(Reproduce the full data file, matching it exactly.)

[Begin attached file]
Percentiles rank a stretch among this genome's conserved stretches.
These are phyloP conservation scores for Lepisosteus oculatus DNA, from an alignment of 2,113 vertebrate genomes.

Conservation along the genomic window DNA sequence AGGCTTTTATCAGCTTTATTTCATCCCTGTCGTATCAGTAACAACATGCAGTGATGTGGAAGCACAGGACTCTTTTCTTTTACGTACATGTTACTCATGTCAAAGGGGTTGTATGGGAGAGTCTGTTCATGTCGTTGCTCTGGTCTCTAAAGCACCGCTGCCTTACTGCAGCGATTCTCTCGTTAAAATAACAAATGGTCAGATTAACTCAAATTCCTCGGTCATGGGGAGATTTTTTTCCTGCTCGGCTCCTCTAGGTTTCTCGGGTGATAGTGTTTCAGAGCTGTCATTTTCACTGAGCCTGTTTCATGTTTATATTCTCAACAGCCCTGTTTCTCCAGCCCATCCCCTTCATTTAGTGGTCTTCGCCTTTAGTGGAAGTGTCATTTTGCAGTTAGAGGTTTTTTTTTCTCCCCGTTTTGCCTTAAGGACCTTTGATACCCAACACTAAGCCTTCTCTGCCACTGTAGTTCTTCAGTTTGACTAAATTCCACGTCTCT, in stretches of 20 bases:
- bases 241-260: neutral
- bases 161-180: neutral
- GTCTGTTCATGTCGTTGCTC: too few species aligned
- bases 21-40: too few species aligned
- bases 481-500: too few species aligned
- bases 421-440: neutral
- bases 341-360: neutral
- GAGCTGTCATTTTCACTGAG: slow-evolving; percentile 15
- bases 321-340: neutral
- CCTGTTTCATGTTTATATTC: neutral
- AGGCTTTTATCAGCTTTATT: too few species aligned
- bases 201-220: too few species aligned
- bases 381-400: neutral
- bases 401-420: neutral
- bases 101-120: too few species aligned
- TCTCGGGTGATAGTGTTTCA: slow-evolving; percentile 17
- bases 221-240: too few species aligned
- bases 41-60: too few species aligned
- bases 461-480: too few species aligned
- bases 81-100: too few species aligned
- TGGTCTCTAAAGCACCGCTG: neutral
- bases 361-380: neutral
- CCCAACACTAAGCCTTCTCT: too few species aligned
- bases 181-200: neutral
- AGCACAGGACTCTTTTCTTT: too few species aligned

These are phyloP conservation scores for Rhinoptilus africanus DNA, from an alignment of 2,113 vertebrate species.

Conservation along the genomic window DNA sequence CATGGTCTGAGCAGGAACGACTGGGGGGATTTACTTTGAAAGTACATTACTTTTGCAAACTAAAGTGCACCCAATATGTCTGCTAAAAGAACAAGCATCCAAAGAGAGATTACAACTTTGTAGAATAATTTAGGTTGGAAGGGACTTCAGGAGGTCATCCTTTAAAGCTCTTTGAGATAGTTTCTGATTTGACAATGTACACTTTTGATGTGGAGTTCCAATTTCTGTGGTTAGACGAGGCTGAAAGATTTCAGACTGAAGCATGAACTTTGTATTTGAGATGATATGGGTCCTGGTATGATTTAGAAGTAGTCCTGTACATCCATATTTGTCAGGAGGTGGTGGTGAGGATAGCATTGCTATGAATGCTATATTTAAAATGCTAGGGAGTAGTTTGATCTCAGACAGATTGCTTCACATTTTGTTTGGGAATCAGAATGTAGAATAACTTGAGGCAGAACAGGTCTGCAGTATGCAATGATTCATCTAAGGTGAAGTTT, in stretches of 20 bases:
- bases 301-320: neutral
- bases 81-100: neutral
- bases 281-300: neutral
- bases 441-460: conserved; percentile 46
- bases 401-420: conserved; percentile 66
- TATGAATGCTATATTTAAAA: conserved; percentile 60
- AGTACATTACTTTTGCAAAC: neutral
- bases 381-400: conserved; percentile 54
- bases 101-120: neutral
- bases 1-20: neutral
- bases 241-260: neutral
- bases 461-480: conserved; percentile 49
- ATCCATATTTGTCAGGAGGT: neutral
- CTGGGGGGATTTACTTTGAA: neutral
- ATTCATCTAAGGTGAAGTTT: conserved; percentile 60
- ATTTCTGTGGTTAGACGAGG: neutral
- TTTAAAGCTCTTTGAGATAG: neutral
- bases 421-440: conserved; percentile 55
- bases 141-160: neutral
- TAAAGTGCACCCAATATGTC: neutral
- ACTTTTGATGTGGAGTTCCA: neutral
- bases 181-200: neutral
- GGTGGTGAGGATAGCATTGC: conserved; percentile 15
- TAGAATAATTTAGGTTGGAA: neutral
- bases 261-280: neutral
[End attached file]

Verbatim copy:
Percentiles rank a stretch among this genome's conserved stretches.
These are phyloP conservation scores for Lepisosteus oculatus DNA, from an alignment of 2,113 vertebrate genomes.

Conservation along the genomic window DNA sequence AGGCTTTTATCAGCTTTATTTCATCCCTGTCGTATCAGTAACAACATGCAGTGATGTGGAAGCACAGGACTCTTTTCTTTTACGTACATGTTACTCATGTCAAAGGGGTTGTATGGGAGAGTCTGTTCATGTCGTTGCTCTGGTCTCTAAAGCACCGCTGCCTTACTGCAGCGATTCTCTCGTTAAAATAACAAATGGTCAGATTAACTCAAATTCCTCGGTCATGGGGAGATTTTTTTCCTGCTCGGCTCCTCTAGGTTTCTCGGGTGATAGTGTTTCAGAGCTGTCATTTTCACTGAGCCTGTTTCATGTTTATATTCTCAACAGCCCTGTTTCTCCAGCCCATCCCCTTCATTTAGTGGTCTTCGCCTTTAGTGGAAGTGTCATTTTGCAGTTAGAGGTTTTTTTTTCTCCCCGTTTTGCCTTAAGGACCTTTGATACCCAACACTAAGCCTTCTCTGCCACTGTAGTTCTTCAGTTTGACTAAATTCCACGTCTCT, in stretches of 20 bases:
- bases 241-260: neutral
- bases 161-180: neutral
- GTCTGTTCATGTCGTTGCTC: too few species aligned
- bases 21-40: too few species aligned
- bases 481-500: too few species aligned
- bases 421-440: neutral
- bases 341-360: neutral
- GAGCTGTCATTTTCACTGAG: slow-evolving; percentile 15
- bases 321-340: neutral
- CCTGTTTCATGTTTATATTC: neutral
- AGGCTTTTATCAGCTTTATT: too few species aligned
- bases 201-220: too few species aligned
- bases 381-400: neutral
- bases 401-420: neutral
- bases 101-120: too few species aligned
- TCTCGGGTGATAGTGTTTCA: slow-evolving; percentile 17
- bases 221-240: too few species aligned
- bases 41-60: too few species aligned
- bases 461-480: too few species aligned
- bases 81-100: too few species aligned
- TGGTCTCTAAAGCACCGCTG: neutral
- bases 361-380: neutral
- CCCAACACTAAGCCTTCTCT: too few species aligned
- bases 181-200: neutral
- AGCACAGGACTCTTTTCTTT: too few species aligned

These are phyloP conservation scores for Rhinoptilus africanus DNA, from an alignment of 2,113 vertebrate species.

Conservation along the genomic window DNA sequence CATGGTCTGAGCAGGAACGACTGGGGGGATTTACTTTGAAAGTACATTACTTTTGCAAACTAAAGTGCACCCAATATGTCTGCTAAAAGAACAAGCATCCAAAGAGAGATTACAACTTTGTAGAATAATTTAGGTTGGAAGGGACTTCAGGAGGTCATCCTTTAAAGCTCTTTGAGATAGTTTCTGATTTGACAATGTACACTTTTGATGTGGAGTTCCAATTTCTGTGGTTAGACGAGGCTGAAAGATTTCAGACTGAAGCATGAACTTTGTATTTGAGATGATATGGGTCCTGGTATGATTTAGAAGTAGTCCTGTACATCCATATTTGTCAGGAGGTGGTGGTGAGGATAGCATTGCTATGAATGCTATATTTAAAATGCTAGGGAGTAGTTTGATCTCAGACAGATTGCTTCACATTTTGTTTGGGAATCAGAATGTAGAATAACTTGAGGCAGAACAGGTCTGCAGTATGCAATGATTCATCTAAGGTGAAGTTT, in stretches of 20 bases:
- bases 301-320: neutral
- bases 81-100: neutral
- bases 281-300: neutral
- bases 441-460: conserved; percentile 46
- bases 401-420: conserved; percentile 66
- TATGAATGCTATATTTAAAA: conserved; percentile 60
- AGTACATTACTTTTGCAAAC: neutral
- bases 381-400: conserved; percentile 54
- bases 101-120: neutral
- bases 1-20: neutral
- bases 241-260: neutral
- bases 461-480: conserved; percentile 49
- ATCCATATTTGTCAGGAGGT: neutral
- CTGGGGGGATTTACTTTGAA: neutral
- ATTCATCTAAGGTGAAGTTT: conserved; percentile 60
- ATTTCTGTGGTTAGACGAGG: neutral
- TTTAAAGCTCTTTGAGATAG: neutral
- bases 421-440: conserved; percentile 55
- bases 141-160: neutral
- TAAAGTGCACCCAATATGTC: neutral
- ACTTTTGATGTGGAGTTCCA: neutral
- bases 181-200: neutral
- GGTGGTGAGGATAGCATTGC: conserved; percentile 15
- TAGAATAATTTAGGTTGGAA: neutral
- bases 261-280: neutral